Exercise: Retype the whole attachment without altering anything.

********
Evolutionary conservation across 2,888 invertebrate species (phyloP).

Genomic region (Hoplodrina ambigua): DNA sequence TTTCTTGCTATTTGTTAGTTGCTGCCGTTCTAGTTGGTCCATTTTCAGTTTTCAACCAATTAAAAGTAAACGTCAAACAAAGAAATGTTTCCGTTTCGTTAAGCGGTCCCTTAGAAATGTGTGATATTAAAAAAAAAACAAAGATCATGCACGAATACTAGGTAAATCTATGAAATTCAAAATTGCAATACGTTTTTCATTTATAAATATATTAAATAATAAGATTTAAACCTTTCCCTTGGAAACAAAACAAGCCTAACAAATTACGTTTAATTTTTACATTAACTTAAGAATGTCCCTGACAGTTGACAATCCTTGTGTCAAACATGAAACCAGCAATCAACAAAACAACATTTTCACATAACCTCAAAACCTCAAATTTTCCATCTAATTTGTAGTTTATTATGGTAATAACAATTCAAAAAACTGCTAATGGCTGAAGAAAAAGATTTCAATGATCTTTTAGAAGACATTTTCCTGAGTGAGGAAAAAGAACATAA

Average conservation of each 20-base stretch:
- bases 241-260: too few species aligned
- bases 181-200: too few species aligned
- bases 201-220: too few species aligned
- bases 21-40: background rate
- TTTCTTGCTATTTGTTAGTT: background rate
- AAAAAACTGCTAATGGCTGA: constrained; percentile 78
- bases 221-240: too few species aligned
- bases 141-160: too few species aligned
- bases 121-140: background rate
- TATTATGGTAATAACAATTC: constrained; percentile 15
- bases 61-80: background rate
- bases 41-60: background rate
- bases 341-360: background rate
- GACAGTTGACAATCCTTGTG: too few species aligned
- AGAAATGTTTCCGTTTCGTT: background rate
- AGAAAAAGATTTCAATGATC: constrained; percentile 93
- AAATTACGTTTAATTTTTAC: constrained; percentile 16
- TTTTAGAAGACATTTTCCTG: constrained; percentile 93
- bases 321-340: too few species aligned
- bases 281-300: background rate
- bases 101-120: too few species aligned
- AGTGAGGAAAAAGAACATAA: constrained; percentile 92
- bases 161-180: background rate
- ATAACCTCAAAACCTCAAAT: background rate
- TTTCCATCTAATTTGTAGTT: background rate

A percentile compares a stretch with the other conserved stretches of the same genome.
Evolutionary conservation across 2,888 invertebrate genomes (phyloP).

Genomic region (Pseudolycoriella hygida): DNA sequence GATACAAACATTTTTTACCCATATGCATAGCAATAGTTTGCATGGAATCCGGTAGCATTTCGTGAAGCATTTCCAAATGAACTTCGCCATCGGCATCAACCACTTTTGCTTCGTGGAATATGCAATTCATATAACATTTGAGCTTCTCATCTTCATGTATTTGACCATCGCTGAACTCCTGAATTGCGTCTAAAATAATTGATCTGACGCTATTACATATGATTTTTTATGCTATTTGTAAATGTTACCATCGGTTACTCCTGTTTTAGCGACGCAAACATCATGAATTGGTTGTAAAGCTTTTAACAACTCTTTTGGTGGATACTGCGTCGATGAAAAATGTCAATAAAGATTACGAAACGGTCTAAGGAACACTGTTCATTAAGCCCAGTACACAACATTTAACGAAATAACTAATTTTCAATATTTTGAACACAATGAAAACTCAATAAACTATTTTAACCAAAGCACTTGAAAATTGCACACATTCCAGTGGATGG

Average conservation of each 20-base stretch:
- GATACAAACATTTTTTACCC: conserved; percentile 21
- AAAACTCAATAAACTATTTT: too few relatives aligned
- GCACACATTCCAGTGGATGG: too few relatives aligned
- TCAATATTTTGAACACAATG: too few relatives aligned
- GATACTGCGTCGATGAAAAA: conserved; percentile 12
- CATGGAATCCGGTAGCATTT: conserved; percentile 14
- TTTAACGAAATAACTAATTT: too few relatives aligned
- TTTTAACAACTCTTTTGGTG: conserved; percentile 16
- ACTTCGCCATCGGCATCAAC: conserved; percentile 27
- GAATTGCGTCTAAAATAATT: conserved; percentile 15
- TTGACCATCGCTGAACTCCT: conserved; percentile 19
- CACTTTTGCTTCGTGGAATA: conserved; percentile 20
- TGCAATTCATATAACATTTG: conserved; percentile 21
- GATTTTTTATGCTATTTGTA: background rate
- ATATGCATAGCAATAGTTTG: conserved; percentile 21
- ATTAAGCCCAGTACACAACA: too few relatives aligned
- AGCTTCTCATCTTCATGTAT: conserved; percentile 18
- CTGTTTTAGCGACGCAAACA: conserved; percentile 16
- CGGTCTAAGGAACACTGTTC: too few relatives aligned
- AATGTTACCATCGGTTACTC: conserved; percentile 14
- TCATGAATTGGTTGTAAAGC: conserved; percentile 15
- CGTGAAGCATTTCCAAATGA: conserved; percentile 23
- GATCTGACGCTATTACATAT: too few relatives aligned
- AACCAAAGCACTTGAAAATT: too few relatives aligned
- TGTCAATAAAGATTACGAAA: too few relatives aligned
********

Evolutionary conservation across 2,888 invertebrate species (phyloP).

Genomic region (Hoplodrina ambigua): DNA sequence TTTCTTGCTATTTGTTAGTTGCTGCCGTTCTAGTTGGTCCATTTTCAGTTTTCAACCAATTAAAAGTAAACGTCAAACAAAGAAATGTTTCCGTTTCGTTAAGCGGTCCCTTAGAAATGTGTGATATTAAAAAAAAAACAAAGATCATGCACGAATACTAGGTAAATCTATGAAATTCAAAATTGCAATACGTTTTTCATTTATAAATATATTAAATAATAAGATTTAAACCTTTCCCTTGGAAACAAAACAAGCCTAACAAATTACGTTTAATTTTTACATTAACTTAAGAATGTCCCTGACAGTTGACAATCCTTGTGTCAAACATGAAACCAGCAATCAACAAAACAACATTTTCACATAACCTCAAAACCTCAAATTTTCCATCTAATTTGTAGTTTATTATGGTAATAACAATTCAAAAAACTGCTAATGGCTGAAGAAAAAGATTTCAATGATCTTTTAGAAGACATTTTCCTGAGTGAGGAAAAAGAACATAA

Average conservation of each 20-base stretch:
- bases 241-260: too few species aligned
- bases 181-200: too few species aligned
- bases 201-220: too few species aligned
- bases 21-40: background rate
- TTTCTTGCTATTTGTTAGTT: background rate
- AAAAAACTGCTAATGGCTGA: constrained; percentile 78
- bases 221-240: too few species aligned
- bases 141-160: too few species aligned
- bases 121-140: background rate
- TATTATGGTAATAACAATTC: constrained; percentile 15
- bases 61-80: background rate
- bases 41-60: background rate
- bases 341-360: background rate
- GACAGTTGACAATCCTTGTG: too few species aligned
- AGAAATGTTTCCGTTTCGTT: background rate
- AGAAAAAGATTTCAATGATC: constrained; percentile 93
- AAATTACGTTTAATTTTTAC: constrained; percentile 16
- TTTTAGAAGACATTTTCCTG: constrained; percentile 93
- bases 321-340: too few species aligned
- bases 281-300: background rate
- bases 101-120: too few species aligned
- AGTGAGGAAAAAGAACATAA: constrained; percentile 92
- bases 161-180: background rate
- ATAACCTCAAAACCTCAAAT: background rate
- TTTCCATCTAATTTGTAGTT: background rate

A percentile compares a stretch with the other conserved stretches of the same genome.
Evolutionary conservation across 2,888 invertebrate genomes (phyloP).

Genomic region (Pseudolycoriella hygida): DNA sequence GATACAAACATTTTTTACCCATATGCATAGCAATAGTTTGCATGGAATCCGGTAGCATTTCGTGAAGCATTTCCAAATGAACTTCGCCATCGGCATCAACCACTTTTGCTTCGTGGAATATGCAATTCATATAACATTTGAGCTTCTCATCTTCATGTATTTGACCATCGCTGAACTCCTGAATTGCGTCTAAAATAATTGATCTGACGCTATTACATATGATTTTTTATGCTATTTGTAAATGTTACCATCGGTTACTCCTGTTTTAGCGACGCAAACATCATGAATTGGTTGTAAAGCTTTTAACAACTCTTTTGGTGGATACTGCGTCGATGAAAAATGTCAATAAAGATTACGAAACGGTCTAAGGAACACTGTTCATTAAGCCCAGTACACAACATTTAACGAAATAACTAATTTTCAATATTTTGAACACAATGAAAACTCAATAAACTATTTTAACCAAAGCACTTGAAAATTGCACACATTCCAGTGGATGG

Average conservation of each 20-base stretch:
- GATACAAACATTTTTTACCC: conserved; percentile 21
- AAAACTCAATAAACTATTTT: too few relatives aligned
- GCACACATTCCAGTGGATGG: too few relatives aligned
- TCAATATTTTGAACACAATG: too few relatives aligned
- GATACTGCGTCGATGAAAAA: conserved; percentile 12
- CATGGAATCCGGTAGCATTT: conserved; percentile 14
- TTTAACGAAATAACTAATTT: too few relatives aligned
- TTTTAACAACTCTTTTGGTG: conserved; percentile 16
- ACTTCGCCATCGGCATCAAC: conserved; percentile 27
- GAATTGCGTCTAAAATAATT: conserved; percentile 15
- TTGACCATCGCTGAACTCCT: conserved; percentile 19
- CACTTTTGCTTCGTGGAATA: conserved; percentile 20
- TGCAATTCATATAACATTTG: conserved; percentile 21
- GATTTTTTATGCTATTTGTA: background rate
- ATATGCATAGCAATAGTTTG: conserved; percentile 21
- ATTAAGCCCAGTACACAACA: too few relatives aligned
- AGCTTCTCATCTTCATGTAT: conserved; percentile 18
- CTGTTTTAGCGACGCAAACA: conserved; percentile 16
- CGGTCTAAGGAACACTGTTC: too few relatives aligned
- AATGTTACCATCGGTTACTC: conserved; percentile 14
- TCATGAATTGGTTGTAAAGC: conserved; percentile 15
- CGTGAAGCATTTCCAAATGA: conserved; percentile 23
- GATCTGACGCTATTACATAT: too few relatives aligned
- AACCAAAGCACTTGAAAATT: too few relatives aligned
- TGTCAATAAAGATTACGAAA: too few relatives aligned